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September 30, 2012

During a yoga class I attended this summer, the teacher demonstrated a pose, adding, “This one is great for people who are type A.” I responded (yes, I spoke out loud in a yoga class, Om my goodness! Help me Hanuman!), “Oh that’s great, I am type A.” And the teacher responded with a laugh, “Everyone who comes to yoga is type A.” I found her comment to be quite interesting as I thought about my friends who practice yoga regularly. Is this true? Is yoga only for the type-A personalities among us? I am 200 percent type A. Even my blood type is A . I am a Virgo and a perfectionist.

According to the world’s wise sage of all knowledge, Swami … er, Wikipedia, a type-A person is “ambitious, rigidly organized, highly status conscious, can be sensitive, care for other people, are truthful, impatient, always try to help others, take on more than they can handle, want other people to get to the point, proactive, and obsessed with time management. People with Type A personalities are often high-achieving 'workaholics’ who multitask, push themselves with deadlines, and hate both delays and ambivalence.” While I am convinced that Wikipedia writers must have been following me around with a hidden camera when they wrote that post, I know that these traits are common in many people. Of course, not all type-A folks have all of these traits (just some of us!). While not everyone who does yoga is type A, and yoga is not the cure-all for all of these traits (because many of these can be positive things and need no such cure), yoga certainly is – dare I say – perfect for perfectionists and can really help those of us with type-A personalities keep our mannerisms in check.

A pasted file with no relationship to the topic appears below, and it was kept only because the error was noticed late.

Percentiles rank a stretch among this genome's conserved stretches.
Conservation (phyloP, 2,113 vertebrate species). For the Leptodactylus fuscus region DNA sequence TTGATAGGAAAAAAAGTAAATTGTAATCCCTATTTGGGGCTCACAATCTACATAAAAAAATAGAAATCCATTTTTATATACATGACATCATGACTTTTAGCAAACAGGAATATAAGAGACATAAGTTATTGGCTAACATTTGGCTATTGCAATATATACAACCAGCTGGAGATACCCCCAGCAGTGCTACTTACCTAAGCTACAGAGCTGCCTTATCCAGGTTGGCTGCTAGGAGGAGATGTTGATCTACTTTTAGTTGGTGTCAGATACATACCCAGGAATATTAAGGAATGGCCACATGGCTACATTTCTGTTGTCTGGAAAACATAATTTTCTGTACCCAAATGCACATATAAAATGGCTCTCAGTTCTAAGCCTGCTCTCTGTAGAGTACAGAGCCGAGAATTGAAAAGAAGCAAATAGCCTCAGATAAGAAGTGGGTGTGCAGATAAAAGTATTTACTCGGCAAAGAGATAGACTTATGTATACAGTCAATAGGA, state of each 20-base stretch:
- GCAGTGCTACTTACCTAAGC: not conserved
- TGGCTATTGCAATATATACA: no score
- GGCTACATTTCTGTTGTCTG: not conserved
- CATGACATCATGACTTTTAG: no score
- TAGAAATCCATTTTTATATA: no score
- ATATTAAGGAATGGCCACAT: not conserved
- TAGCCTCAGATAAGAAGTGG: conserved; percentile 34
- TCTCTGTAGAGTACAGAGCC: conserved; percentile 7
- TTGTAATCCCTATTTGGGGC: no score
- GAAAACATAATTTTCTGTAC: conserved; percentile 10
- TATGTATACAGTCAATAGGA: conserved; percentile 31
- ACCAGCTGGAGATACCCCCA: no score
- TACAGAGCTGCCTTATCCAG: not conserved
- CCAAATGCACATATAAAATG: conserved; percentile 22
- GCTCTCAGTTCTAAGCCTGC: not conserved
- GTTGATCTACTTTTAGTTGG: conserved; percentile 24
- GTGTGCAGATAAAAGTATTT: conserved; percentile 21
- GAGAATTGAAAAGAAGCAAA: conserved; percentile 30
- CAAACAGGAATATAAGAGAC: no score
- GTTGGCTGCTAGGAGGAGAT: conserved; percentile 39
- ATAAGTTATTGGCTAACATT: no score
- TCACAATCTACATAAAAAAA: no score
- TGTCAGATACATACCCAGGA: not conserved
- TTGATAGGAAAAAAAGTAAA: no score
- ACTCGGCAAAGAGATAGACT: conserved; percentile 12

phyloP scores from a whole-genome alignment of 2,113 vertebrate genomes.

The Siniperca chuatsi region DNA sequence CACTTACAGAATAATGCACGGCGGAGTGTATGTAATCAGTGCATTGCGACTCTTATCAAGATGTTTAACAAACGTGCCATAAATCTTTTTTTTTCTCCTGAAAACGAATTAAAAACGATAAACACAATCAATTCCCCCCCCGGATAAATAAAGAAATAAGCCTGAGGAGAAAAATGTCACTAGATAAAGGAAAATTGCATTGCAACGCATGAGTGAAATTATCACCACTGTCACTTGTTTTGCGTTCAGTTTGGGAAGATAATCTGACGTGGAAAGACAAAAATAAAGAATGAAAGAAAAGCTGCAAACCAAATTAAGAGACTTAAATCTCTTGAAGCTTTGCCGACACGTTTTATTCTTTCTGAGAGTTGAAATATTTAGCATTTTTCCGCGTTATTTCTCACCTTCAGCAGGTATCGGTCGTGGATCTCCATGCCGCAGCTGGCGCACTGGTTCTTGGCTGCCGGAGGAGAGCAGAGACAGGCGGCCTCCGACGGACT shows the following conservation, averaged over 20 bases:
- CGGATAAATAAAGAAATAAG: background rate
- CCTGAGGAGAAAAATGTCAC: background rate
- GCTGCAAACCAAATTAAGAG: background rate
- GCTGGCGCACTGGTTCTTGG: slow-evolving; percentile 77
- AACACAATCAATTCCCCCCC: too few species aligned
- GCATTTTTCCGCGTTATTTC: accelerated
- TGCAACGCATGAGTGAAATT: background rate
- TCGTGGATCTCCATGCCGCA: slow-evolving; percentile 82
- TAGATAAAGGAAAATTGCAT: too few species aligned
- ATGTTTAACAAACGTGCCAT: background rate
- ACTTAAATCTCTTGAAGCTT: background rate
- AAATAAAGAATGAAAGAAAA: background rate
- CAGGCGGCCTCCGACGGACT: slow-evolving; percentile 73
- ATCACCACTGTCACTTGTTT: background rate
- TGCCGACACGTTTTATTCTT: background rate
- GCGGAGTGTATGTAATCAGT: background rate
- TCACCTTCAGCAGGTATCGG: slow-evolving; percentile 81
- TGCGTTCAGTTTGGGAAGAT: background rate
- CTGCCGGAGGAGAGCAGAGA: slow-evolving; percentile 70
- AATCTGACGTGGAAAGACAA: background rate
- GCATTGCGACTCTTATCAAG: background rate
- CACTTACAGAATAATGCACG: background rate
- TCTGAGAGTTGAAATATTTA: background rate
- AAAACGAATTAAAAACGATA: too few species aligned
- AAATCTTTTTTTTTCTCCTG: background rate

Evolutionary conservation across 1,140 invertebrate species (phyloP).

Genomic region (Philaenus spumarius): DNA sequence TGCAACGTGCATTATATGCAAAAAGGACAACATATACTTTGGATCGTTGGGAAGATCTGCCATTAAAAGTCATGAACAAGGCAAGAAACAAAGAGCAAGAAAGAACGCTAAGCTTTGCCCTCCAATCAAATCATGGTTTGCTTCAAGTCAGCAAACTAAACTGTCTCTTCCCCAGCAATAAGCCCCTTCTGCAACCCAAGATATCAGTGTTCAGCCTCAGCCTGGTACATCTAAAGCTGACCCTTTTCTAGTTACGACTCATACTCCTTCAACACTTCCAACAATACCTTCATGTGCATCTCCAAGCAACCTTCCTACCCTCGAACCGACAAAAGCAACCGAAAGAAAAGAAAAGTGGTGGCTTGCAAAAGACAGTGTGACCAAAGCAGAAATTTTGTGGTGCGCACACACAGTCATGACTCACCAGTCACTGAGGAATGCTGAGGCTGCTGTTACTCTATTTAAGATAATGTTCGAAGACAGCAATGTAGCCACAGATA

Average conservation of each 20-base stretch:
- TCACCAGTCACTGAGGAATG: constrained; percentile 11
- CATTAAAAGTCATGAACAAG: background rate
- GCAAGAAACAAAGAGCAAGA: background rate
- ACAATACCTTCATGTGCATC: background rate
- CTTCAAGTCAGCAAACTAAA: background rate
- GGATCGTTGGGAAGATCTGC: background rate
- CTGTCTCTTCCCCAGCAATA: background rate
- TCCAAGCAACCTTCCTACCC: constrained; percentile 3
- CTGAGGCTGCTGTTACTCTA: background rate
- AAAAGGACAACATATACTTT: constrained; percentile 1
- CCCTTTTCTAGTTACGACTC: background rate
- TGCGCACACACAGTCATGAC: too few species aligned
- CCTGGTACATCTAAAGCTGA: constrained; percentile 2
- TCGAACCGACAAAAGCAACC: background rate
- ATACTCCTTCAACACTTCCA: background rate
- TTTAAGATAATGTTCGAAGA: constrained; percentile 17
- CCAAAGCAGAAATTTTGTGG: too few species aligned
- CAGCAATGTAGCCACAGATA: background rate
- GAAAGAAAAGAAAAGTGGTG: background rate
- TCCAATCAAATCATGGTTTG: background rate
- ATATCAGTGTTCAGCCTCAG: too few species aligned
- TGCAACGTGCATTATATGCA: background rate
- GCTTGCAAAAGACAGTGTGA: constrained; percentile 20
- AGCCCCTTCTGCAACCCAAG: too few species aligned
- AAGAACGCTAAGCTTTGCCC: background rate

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Here are a few things that yoga teaches us:

1. Live in the moment

How cliché, right? Carpe diem! It may seem obvious, but for Type-A people, living in the moment is especially difficult. We’re constantly worrying about what is coming and obsessing about what came before. Yoga is all about being in the present moment. You had a bad day? Now you’re on your yoga mat and it’s over, so move on. You have to go home and feed the kids, have a difficult conversation or face a tough task? Okay, but hold the worrying until later, and get into that downward dog.

2. You don’t have to be the best